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Microbes Give Ancient Australian Rock Art Their Color

December 28, 2010

A specific kind of ancient rock art found in Western Australia has managed to maintain its vivid colorization and high contrast over more than 45,000 years because it is comprised of living organisms, researchers from the University of Queensland have discovered.

The Bradshaw rock art, which was named after the 19th century naturalist who first discovered them, has been exposed to sunlight and rain for up to 70,000 years and has never been repainted. Now researchers Jack Pettigrew, Chloe Callistemon, Astrid Weiler, Anna Gorbushina, Wolfgang Krumbein, and Reto Weiler have discovered why–the original paint has actually been replaced by what they call a “biofilm” of microbes.

“We surveyed 80 figures in 49 panels of Bradshaw art from 16 different locations in the Kimberley region, on a rough transect from its East to West Coast at around 14-15°S, using portable, digital and measuring microscopes,” the researchers reported in the December 2010 edition of the archaeological journal Antiquity.

“We concentrated on Tassel and Sash styles of Bradshaw figures because they are easily recognised, there is little controversy about their classification, and because it is widely accepted that they are derived from the oldest epoch of Bradshaw art,” they added.

The University of Queensland team reported that they were able to obtain DNA of 80% of the paintings by using a cotton swab. That DNA, they said, “will be used for later microbial identification and metagenomic sequencing.”

“There appeared to be a great variety of micro-organisms when all samples were considered, but a black pigmented fungus, identified as such by yellow fruiting bodies, was prominent,” said the researchers.

“Its black pigment made a major contribution to the famous ‘mulberry’ colored paintings. A reddish organism that could not be resolved into single cells in the field with our portable microscopes, probably a species of Cyanobacteria, was usually found along with the black fungi,” they added. “When the black fungi had a minor presence and the red ‘cyanobacteria’ dominated a particular painting, the overall color was the well-recognized ‘cherry’ (or ‘terracotta’) shade rather than the ‘mulberry’ shade.”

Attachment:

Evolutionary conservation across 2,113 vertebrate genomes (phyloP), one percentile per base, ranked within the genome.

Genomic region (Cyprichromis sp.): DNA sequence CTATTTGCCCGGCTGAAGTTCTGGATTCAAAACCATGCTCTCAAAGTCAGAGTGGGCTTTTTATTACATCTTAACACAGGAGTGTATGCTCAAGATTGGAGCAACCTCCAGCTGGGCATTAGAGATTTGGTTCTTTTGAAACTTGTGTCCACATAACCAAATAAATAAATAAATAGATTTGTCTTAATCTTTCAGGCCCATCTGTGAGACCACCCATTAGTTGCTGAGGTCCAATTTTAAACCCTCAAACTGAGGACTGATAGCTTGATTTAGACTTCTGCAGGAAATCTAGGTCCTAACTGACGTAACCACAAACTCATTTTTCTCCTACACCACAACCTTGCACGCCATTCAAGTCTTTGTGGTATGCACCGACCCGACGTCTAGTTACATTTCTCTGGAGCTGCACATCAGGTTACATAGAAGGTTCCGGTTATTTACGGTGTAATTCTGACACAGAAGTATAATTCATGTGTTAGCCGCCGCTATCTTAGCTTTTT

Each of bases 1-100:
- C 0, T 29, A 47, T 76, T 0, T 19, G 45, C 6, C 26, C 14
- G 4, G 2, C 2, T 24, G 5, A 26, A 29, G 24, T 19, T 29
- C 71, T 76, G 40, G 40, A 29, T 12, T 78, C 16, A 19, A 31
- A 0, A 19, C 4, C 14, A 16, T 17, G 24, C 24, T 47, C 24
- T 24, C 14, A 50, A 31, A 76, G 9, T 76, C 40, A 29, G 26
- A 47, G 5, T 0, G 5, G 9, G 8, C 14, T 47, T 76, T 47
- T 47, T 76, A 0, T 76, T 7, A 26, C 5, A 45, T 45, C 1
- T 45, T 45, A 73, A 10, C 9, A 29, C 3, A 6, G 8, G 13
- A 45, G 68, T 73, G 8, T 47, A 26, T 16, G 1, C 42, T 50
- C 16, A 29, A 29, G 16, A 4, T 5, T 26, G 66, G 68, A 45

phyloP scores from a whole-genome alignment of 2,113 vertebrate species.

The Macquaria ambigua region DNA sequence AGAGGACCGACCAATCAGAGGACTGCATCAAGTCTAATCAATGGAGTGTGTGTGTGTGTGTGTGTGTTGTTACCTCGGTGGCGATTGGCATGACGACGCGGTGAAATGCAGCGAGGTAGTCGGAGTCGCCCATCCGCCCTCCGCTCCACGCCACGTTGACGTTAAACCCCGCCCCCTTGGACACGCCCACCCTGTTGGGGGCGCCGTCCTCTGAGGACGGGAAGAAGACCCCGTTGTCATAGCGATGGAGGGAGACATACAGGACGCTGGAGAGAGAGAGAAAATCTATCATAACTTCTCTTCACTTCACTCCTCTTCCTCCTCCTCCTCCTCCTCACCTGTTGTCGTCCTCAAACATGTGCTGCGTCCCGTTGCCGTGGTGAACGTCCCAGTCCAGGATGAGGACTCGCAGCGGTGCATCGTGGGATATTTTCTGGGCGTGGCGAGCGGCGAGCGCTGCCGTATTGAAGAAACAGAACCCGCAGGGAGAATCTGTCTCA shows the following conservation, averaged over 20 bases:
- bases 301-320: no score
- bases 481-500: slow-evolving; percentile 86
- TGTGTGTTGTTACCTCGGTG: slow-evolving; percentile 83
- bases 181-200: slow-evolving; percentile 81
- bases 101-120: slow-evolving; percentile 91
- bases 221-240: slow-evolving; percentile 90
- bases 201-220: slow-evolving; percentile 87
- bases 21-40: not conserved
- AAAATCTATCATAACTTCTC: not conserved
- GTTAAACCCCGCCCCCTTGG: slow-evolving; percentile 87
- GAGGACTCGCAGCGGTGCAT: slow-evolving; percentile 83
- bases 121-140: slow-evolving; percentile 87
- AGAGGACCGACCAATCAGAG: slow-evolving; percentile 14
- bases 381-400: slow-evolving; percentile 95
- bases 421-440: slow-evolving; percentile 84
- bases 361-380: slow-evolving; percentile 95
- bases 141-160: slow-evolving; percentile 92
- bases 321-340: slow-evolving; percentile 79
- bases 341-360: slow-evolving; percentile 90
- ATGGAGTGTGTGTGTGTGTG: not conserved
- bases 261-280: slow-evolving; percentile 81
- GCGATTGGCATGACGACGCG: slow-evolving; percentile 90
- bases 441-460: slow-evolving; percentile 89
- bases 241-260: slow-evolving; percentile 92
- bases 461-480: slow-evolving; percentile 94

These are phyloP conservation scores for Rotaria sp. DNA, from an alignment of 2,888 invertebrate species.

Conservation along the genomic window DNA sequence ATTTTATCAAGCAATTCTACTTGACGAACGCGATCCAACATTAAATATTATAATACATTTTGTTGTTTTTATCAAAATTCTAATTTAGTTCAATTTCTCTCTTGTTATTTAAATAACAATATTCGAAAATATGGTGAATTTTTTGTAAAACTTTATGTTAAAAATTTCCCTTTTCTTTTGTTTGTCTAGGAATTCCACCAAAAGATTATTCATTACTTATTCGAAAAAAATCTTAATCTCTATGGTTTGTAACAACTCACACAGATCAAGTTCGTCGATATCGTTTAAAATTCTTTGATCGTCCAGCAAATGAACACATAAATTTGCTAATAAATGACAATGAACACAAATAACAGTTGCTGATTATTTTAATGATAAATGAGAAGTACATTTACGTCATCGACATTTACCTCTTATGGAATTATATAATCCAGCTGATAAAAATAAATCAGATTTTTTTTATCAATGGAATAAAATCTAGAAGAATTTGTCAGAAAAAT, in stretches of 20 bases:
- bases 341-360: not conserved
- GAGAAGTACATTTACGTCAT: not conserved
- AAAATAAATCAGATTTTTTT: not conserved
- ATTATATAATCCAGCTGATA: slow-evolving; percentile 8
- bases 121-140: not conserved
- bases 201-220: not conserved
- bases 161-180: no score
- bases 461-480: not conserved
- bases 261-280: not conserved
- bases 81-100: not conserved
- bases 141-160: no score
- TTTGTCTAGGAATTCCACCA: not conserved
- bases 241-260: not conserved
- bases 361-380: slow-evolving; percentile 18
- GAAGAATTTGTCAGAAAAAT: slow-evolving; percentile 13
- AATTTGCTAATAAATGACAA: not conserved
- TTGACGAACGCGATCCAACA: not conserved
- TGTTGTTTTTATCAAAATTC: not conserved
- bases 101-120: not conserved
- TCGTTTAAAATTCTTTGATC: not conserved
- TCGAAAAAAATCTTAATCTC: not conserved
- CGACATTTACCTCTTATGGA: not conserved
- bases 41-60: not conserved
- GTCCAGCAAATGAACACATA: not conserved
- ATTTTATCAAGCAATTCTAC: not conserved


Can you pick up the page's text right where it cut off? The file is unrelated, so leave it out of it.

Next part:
The researchers have dubbed the microbes “living pigments,” according to BBC News.

“‘Living pigments’ is a metaphorical device to refer to the fact that the pigments of the original paint have been replaced by pigmented micro-organisms,” Pettigrew told the British news agency on Monday. “These organisms are alive and could have replenished themselves over endless millennia to explain the freshness of the paintings’ appearance.”

Image Caption: (Scale bar = 1mm. Rectangle left shows approximate location of digital micrograph illustrated right). High magnification view of biofilm in the centre of a Bradshaw painting. Three features are prominent: 1. Cavities, pores and channels etched into the sandstone that would act as microniches for micro-organisms. 2. Black pigmented fungi with yellow fruiting bodies (upper left). The absence of hyphae is consistent with the strangely conservative, rock-adapted Chaetothyriales. 3. Reddish cyanobacteria that may have a mutualistic relationship with the fungi by providing carbohydrate via photosynthesis in return for water. Credit: Antiquity Journal

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